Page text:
It’s not blackface, it’s “tradition”
A troupe of Morris dancers have refused to stop performing in blackface as it is a ‘Lancashire tradition’ that dates back more than 100 years. On Sunday they had their first post-lockdown performance and said it was a “big hit”.
The Coconut Hazards, also known as The Nutters, performed for the first time since being kicked out of the national Morris dance body. Despite this, the band are backed by the Lancashire BME Network, a group advocating for diversity and inclusion, as they “recognize that this is a rich cultural tradition linked to Lancashire”.
The detailed history of blackface is relatively unknown, but the prevailing theory claims that its origin lies with coal miners who used to dance after emerging from mines covered in black dust.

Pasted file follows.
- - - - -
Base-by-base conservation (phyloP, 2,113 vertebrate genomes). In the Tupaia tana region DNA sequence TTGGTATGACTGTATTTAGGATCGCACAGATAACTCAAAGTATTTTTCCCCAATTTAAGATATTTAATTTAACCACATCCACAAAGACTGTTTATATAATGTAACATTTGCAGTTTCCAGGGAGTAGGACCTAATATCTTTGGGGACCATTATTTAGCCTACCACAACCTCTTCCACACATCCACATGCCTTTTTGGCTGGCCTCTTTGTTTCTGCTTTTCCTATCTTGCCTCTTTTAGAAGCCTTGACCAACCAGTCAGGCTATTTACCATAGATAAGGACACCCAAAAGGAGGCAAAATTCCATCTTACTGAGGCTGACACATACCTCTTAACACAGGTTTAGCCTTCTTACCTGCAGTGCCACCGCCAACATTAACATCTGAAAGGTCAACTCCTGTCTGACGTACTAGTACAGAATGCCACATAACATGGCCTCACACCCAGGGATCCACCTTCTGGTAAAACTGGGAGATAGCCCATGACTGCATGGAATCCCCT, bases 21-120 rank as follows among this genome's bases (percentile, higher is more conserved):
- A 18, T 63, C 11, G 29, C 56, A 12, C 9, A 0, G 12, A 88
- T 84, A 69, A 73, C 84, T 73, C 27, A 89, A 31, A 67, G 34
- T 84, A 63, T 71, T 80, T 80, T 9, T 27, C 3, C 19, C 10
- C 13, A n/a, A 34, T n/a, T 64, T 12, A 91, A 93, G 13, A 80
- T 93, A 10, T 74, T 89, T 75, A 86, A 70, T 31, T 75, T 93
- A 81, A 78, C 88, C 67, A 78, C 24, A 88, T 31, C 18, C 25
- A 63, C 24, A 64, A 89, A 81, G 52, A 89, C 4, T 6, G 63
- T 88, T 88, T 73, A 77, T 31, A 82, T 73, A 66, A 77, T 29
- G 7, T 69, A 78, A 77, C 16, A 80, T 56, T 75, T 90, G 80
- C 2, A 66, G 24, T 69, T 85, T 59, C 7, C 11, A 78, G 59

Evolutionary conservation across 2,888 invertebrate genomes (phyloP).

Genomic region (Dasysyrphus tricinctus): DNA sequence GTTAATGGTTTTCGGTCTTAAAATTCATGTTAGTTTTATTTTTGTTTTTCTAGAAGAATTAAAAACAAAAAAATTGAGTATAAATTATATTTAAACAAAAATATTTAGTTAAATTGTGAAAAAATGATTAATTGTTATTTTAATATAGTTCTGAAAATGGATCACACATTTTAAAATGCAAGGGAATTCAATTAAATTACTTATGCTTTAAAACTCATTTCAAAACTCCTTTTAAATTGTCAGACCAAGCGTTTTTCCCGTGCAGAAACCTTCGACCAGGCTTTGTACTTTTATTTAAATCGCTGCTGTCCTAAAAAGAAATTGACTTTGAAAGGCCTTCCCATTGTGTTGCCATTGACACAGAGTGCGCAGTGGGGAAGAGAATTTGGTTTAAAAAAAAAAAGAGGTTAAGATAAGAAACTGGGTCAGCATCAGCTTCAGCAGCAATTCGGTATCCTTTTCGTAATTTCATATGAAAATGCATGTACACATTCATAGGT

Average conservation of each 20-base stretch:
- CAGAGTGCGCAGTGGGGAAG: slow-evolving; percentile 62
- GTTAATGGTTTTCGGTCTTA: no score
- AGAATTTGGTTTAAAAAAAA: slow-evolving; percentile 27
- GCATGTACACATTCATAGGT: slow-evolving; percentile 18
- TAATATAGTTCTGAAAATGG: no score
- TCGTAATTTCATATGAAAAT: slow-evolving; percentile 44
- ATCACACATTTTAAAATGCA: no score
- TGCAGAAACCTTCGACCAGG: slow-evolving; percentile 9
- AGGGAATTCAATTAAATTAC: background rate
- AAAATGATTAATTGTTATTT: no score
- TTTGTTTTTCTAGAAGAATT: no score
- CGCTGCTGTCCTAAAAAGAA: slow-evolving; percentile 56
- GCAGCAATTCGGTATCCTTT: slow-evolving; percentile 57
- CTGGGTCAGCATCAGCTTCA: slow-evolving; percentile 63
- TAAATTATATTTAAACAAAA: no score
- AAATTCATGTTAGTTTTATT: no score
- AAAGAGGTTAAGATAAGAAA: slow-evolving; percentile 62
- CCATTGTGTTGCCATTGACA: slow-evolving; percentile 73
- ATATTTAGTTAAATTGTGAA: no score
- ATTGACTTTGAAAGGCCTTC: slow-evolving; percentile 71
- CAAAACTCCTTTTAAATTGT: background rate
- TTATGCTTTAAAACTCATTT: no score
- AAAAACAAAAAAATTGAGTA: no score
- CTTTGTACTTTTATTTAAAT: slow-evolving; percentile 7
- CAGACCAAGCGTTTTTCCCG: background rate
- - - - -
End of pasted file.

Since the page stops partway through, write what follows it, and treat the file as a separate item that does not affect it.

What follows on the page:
However, another theory suggests that factory workers would dance for money after painting their faces black, as it meant their bosses couldn’t tell it was them.
Last year, the Joint Morris Organization and the Nutters parted ways, with the governing body saying that “full face makeup of black or other complexion is a practice that has the potential to cause deep wounds”.
The organization, which represents more than 800 troupes in the UK, demanded that the Nutters stop wearing makeup, which the troupe of dancers refused.
“It has nothing to do with ethnicity or any form of racial bias,” they said.
Apparently their first performance on Sunday was well received despite some initial backlash from the town market organizers. “The audience turned out in their hundreds. The day was a great success,” said Gavin McNulty, band secretary.